If a doctor suspects strep throat, he/she will exam the throat for swelling or redness and check for fever and enlarged lymph glands. If the doctor continues to suspect strep throat based on the results of the physical examination, they may proceed with a test to confirm. This test may be a rapid strep test kit (also referred to as a RADT or Rapid Antigen Detection Test). This test consists of a cotton swab used to swab culture from the throat and tonsil area. This rapid strep test kit provides results within a few minutes and is considered 95 percent accurate. If the results of the rapid strep test kit show negative for strep throat, a medical professional may also order a throat culture to make sure. Where the rapid strep test kits are considered 95 percent accurate, a throat culture is considered 100 percent accurate in diagnosing strep throat.

Though strep throat itself is not considered particularly dangerous to one’s overall health, it can become dangerous to your health without treatment. With medical diagnosis and treatment, the symptoms of strep throat are usually better in a period of one week. If left untreated, strep throat has the potential of causing complications such as inflammation of the kidneys, middle ear infection, pneumonia, meningitis, acute, rheumatic fever, and scarlet fever among others. It is also possible for an individual with a healthy immune system to recover from strep throat without any medical treatment and no complications. The severity and duration of the symptoms associated with strep throat are lessened with taking prescribed antibiotics.

A person with strep throat is considered contagious 24 to 48 hours after antibiotic treatment begins. If a person with strep throat is not treated with antibiotics they may be contagious up to a period of three to four weeks even if they are no longer experiencing symptoms.


There is no vaccine that prevents someone from contracting the bacteria that causes strep throat. Your odds of contracting strep throat increase greatly if you are exposed to someone carrying this disease that has not been treated with antibiotics. The primary methods of prevention are the same as those for cold – good hygiene. The frequent and thorough washing of hands; covering the nose and mouth when sneezing or coughing; and not sharing food, drink, or eating utensils can reduce the chances of contracting strep throat.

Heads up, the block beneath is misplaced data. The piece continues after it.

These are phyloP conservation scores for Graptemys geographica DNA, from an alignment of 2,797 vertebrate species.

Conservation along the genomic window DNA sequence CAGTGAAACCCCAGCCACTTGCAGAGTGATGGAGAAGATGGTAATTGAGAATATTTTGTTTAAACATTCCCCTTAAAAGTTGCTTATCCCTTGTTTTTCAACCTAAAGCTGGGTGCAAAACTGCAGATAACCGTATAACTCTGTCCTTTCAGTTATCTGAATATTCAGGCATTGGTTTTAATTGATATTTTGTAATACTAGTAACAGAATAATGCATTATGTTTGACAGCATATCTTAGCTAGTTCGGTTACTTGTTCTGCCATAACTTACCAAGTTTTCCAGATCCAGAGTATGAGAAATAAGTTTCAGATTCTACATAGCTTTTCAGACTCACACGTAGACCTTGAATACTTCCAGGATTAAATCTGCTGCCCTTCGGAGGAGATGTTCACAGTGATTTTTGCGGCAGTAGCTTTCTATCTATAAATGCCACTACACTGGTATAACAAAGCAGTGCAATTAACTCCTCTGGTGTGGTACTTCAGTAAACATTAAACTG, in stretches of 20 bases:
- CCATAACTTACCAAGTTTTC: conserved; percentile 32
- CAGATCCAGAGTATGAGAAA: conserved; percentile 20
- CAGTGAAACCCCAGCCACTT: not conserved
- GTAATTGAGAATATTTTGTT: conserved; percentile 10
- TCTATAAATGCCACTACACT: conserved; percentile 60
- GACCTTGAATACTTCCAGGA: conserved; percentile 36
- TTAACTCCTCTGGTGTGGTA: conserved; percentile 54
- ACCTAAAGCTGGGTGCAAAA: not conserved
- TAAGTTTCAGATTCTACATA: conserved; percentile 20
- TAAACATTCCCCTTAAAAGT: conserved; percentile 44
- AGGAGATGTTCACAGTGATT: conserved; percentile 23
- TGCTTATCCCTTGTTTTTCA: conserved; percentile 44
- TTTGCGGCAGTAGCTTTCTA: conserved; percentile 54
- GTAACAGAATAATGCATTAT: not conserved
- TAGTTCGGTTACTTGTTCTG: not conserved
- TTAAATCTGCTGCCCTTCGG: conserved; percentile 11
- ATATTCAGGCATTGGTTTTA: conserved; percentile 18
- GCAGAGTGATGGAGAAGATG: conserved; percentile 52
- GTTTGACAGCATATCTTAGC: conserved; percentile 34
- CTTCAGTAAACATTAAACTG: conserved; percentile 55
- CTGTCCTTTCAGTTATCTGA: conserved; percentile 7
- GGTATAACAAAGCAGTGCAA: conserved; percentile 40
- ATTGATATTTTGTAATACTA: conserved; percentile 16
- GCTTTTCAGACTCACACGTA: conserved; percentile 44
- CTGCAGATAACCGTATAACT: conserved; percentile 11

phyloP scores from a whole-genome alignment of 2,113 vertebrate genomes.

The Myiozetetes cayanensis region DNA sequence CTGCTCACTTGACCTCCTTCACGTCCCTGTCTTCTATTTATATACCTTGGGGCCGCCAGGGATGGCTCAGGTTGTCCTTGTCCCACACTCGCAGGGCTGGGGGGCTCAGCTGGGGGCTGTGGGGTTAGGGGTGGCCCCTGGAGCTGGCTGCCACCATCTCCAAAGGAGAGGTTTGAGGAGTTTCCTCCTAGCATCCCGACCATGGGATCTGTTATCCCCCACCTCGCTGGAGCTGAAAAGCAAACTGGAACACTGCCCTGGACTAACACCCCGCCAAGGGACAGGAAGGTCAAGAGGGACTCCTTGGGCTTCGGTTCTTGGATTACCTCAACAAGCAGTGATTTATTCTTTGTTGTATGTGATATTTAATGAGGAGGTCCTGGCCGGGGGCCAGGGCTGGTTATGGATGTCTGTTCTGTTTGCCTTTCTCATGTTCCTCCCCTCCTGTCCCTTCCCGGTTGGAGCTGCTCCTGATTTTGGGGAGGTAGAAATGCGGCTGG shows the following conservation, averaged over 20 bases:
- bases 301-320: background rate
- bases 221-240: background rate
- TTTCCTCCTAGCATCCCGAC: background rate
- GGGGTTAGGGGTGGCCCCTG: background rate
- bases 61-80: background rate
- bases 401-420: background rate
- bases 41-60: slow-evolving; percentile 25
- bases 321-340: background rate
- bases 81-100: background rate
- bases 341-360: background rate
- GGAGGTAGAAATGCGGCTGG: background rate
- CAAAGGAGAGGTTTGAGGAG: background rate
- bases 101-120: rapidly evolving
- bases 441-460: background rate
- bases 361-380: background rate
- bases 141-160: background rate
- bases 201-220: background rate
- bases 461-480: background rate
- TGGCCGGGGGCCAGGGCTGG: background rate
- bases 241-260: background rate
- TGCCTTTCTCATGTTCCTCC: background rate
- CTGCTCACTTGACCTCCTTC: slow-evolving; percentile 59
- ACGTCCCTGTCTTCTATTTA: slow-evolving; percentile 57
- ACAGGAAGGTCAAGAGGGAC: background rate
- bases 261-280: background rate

Fortunately, the bacteria associated with strep throat (Streptococcus pyogenes or as group A streptococcus) is highly responsive to antibiotics. Often a doctor will prescribe either penicillin (or a derivative of penicillin such as amoxicillin) in either an oral or injectable form. In addition to the medication, the doctor will recommend rest and avoiding exposure to chemicals that may irritate the throat. The doctor may also prescribe an analgesic (a non-steroid anti-inflammatory drug) to help with pain, or they may also recommend taking Advil, Motrin, or Tylenol to address associated symptoms.

In many cases, doctors will prescribe antibiotics to the entire family when a family member is diagnosed with strep throat to prevent the illness from spreading through the household.